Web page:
Sex differences in cocaine-dependent individuals' response to disulfiram treatment

Yale University School of Medicine, VA Connecticut Health Care System, West Haven, USA.
Addictive Behaviors (Impact Factor: 2.76). 09/2004; 29(6):1123-8. DOI: 10.1016/j.addbeh.2004.03.004
Source: PubMed


The objective of this study is to evaluate differential response to disulfiram treatment of cocaine dependence by sex. Sex by treatment interactions from two pooled randomized clinical trials involving 191 cocaine-dependent subjects (36% female) were evaluated. Primary outcomes were days of abstinence and percentage of drug-free urine specimens. Significant sex by treatment interactions were found, where men treated with disulfiram had better outcomes than those who were not. Women had an intermediate outcome regardless of whether they received disulfiram. Sex differences in response to disulfiram treatment have important clinical and theoretical implications. Reasons for this apparent sex-based response are not clear, but possible mechanisms worthy of greater study include differences in alcohol use by sex as well as differences in dopamine-mediated responses to cocaine and disulfiram.

Download full-text


Available from: Kathleen Carroll,
8 Reads
  • Source
    • "There is also evidence that genotypes for ANKK1, DRD2, or both, may be used to identify cocaine users for whom disulfiram may be effective (Spellicy et al., 2013). The effectiveness of disulfiram may also be greater for men than for women (Nich et al., 2004). "
    [Show abstract] [Hide abstract]
    ABSTRACT: Treatment of psychostimulant addiction has been a major, and not fully met, challenge. For opioid addiction, there is strong evidence for the effectiveness of several medications. For psychostimulants, there is no corresponding form of agonist maintenance that has met criteria for regulatory approval or generally accepted use. Stimulant-use disorders remain prevalent and can result in both short-term and long-term adverse consequences. The mainstay of treatment remains behavioral interventions. In this paper, we discuss those interventions and some promising candidates in the search for pharmacological interventions.
    Neuropharmacology 04/2014; 87. DOI:10.1016/j.neuropharm.2014.04.002 · 5.11 Impact Factor
  • Source
    • "Several other randomized controlled trials showed the efficacy of DSF in treating cocaine dependence [202] [203] with significantly better outcomes in men than those found in women [204]. A recent meta-analysis [205] included seven studies of those reported in the literature, selected according to pre-established criteria. "
    [Show abstract] [Hide abstract]
    ABSTRACT: Cocaine dependence is characterized by compulsive drug seeking and high vulnerability to relapse. Overall, cocaine remains one of the most used illicit drugs in the world. Given the difficulty of achieving sustained recovery, pharmacotherapy of cocaine addiction remains one of the most important clinical challenges. Recent advances in neurobiology, brain imaging and clinical trials suggest that certain medications show promise in the treatment of cocaine addiction. The pharmacotherapeutic approaches for cocaine dependence include medications able to target specific subtypes of dopamine receptors, affect different neurotransmitter systems (i.e. noradrenergic, serotonergic, cholinergic, glutamatergic, GABAergic and opioidergic pathways), and modulate neurological processes. The systematic reviews concerning the pharmacological treatment of cocaine dependence appear to indicate controversial findings and inconclusive results. The aim of future studies should be to identify the effective medications matching the specific needs of patients with specific characteristics, abandoning the strategies extended to the entire population of cocaine dependent patients. In the present review we summarize the current pharmacotherapeutic approaches to the treatment of cocaine dependence with a focus on the new patents.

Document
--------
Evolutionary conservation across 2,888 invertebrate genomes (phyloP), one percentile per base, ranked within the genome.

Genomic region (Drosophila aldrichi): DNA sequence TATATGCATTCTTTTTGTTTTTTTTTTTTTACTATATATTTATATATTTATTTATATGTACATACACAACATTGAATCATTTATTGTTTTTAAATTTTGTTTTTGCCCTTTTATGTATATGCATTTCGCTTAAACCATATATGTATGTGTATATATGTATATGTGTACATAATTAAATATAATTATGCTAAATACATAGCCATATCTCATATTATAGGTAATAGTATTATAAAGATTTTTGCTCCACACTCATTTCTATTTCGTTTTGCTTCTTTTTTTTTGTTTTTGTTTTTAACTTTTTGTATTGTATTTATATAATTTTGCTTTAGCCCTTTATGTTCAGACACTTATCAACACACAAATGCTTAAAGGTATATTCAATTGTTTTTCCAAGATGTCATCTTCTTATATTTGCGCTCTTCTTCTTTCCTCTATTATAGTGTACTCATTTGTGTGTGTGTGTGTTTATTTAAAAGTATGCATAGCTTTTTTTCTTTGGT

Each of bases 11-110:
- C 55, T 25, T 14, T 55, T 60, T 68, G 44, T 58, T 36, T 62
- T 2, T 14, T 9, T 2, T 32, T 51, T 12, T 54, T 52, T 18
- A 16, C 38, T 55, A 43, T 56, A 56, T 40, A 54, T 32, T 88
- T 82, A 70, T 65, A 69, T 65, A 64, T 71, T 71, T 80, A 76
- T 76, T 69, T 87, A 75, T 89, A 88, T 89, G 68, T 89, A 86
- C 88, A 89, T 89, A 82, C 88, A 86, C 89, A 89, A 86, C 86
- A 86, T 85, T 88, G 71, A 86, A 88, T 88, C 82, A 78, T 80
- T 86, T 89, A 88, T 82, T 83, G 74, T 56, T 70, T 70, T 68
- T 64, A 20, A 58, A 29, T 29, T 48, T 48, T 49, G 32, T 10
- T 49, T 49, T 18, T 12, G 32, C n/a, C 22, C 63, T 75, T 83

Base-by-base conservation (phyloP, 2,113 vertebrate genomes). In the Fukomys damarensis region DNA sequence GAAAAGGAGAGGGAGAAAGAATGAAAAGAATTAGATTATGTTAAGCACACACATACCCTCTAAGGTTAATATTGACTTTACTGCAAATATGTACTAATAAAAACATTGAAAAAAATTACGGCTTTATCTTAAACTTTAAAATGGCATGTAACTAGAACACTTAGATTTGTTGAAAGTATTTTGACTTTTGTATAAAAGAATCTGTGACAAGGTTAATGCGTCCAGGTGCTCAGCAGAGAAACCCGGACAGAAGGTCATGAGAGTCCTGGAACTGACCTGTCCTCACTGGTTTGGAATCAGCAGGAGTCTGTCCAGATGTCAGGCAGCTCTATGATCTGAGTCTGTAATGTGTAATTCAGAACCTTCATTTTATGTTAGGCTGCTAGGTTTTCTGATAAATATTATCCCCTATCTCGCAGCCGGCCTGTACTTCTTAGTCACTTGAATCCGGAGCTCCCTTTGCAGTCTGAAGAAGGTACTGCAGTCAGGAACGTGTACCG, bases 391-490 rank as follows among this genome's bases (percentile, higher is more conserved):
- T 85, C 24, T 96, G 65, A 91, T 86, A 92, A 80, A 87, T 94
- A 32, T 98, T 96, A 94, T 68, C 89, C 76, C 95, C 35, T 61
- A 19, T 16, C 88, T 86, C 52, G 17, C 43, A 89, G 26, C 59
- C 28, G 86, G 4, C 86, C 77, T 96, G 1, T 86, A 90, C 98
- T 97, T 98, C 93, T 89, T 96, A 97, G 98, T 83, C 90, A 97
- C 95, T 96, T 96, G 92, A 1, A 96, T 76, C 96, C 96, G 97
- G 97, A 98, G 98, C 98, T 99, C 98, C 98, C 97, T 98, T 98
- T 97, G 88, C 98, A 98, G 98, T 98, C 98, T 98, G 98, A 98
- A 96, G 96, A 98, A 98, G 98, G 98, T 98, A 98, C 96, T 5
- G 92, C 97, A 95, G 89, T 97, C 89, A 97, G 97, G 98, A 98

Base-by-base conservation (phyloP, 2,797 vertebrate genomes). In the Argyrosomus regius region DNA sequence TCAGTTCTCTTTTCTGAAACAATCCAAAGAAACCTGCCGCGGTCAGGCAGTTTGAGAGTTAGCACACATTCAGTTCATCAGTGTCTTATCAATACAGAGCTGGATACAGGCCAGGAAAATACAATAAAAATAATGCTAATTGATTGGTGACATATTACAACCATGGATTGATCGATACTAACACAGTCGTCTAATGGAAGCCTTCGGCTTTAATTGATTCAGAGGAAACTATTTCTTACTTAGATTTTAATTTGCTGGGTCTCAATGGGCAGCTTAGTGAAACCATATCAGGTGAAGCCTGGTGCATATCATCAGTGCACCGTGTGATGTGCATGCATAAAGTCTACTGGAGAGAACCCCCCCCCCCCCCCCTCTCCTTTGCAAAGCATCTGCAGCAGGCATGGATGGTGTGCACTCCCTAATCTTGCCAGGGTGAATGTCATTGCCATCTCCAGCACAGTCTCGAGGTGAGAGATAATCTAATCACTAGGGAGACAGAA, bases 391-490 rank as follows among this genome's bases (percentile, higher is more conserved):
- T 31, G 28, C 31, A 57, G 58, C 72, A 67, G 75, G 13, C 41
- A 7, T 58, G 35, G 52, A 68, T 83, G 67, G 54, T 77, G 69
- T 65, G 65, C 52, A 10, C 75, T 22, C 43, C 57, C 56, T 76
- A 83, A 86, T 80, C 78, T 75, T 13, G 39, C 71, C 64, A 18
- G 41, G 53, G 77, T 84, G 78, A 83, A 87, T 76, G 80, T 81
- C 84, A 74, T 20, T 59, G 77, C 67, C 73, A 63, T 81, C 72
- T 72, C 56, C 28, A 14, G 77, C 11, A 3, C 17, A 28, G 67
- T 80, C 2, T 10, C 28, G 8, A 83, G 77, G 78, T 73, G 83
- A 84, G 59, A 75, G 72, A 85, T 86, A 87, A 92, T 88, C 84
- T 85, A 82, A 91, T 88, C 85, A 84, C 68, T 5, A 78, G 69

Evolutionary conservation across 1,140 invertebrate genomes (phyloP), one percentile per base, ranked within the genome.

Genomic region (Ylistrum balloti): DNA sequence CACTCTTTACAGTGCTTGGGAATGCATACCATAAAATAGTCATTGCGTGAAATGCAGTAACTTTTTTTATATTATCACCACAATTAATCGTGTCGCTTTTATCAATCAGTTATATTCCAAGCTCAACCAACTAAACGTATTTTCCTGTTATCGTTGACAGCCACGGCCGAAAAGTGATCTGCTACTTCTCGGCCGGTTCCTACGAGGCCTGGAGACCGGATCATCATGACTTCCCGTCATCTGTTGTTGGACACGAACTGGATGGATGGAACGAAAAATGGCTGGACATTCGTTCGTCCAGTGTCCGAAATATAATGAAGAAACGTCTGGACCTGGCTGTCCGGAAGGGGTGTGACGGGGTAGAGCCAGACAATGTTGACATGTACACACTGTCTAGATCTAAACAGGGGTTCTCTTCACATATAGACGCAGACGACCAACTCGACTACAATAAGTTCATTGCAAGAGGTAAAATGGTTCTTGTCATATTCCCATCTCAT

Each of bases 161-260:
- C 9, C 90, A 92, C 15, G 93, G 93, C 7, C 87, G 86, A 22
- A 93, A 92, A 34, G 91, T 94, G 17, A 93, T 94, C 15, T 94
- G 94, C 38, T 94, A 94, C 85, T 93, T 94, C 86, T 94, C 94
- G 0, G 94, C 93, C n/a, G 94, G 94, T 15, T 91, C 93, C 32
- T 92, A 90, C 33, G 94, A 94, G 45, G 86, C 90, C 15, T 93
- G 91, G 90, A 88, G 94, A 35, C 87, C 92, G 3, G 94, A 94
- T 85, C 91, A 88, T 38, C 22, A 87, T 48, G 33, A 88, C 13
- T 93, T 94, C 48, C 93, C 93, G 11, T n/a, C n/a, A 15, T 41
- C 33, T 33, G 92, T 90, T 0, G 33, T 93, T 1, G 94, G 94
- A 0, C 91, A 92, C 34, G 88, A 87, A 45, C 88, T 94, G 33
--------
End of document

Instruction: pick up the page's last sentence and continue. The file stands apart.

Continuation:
05/2011; 6(2):146-60. DOI:10.2174/157488911795933893
  • Source
    • "Accumulating data have suggested that men and women with alcohol or drug dependence can respond differently to the same pharmacological treatment, typically with men having better treatment outcomes than women (Garbutt et al., 2005; Hernandez-Avila et al., 2006; Nich et al., 2004; Pettinati, Dundon, & Lipkin, 2004). However, at least one naltrexone study has suggested that alcohol-dependent women treated with 50mg/day of naltrexone abstained from alcohol for a longer duration than men (Kiefer, Jahn, & Wiedemann, 2005). "
    [Show abstract] [Hide abstract]
    ABSTRACT: This is a randomized, double-blind, placebo-controlled clinical trial that evaluated the efficacy of a higher-than-typical daily dose of naltrexone (150 mg/day), taken for 12 weeks, in 164 patients (n = 116 men and n = 48 women) with co-occurring cocaine and alcohol dependence. Patients were stratified by gender and then randomly assigned to either naltrexone or placebo, and to either cognitive-behavioral therapy or a type of medical management. The two primary outcomes were cocaine use and alcohol use. Significant Gender x Medication interactions were found for cocaine use via urine drug screens (three way, with time) and self-reports (two way) for drug severity (two way) and alcohol use (two way). The type of psychosocial treatment did not affect outcomes. Thus, 150 mg/day naltrexone added to a psychosocial treatment resulted in reductions in cocaine and alcohol use and drug severity in men, compared to higher rates of cocaine and alcohol use and drug severity in women.
    Journal of Substance Abuse Treatment 07/2008; 34(4):378-90. DOI:10.1016/j.jsat.2007.05.011 · 3.14 Impact Factor
Show more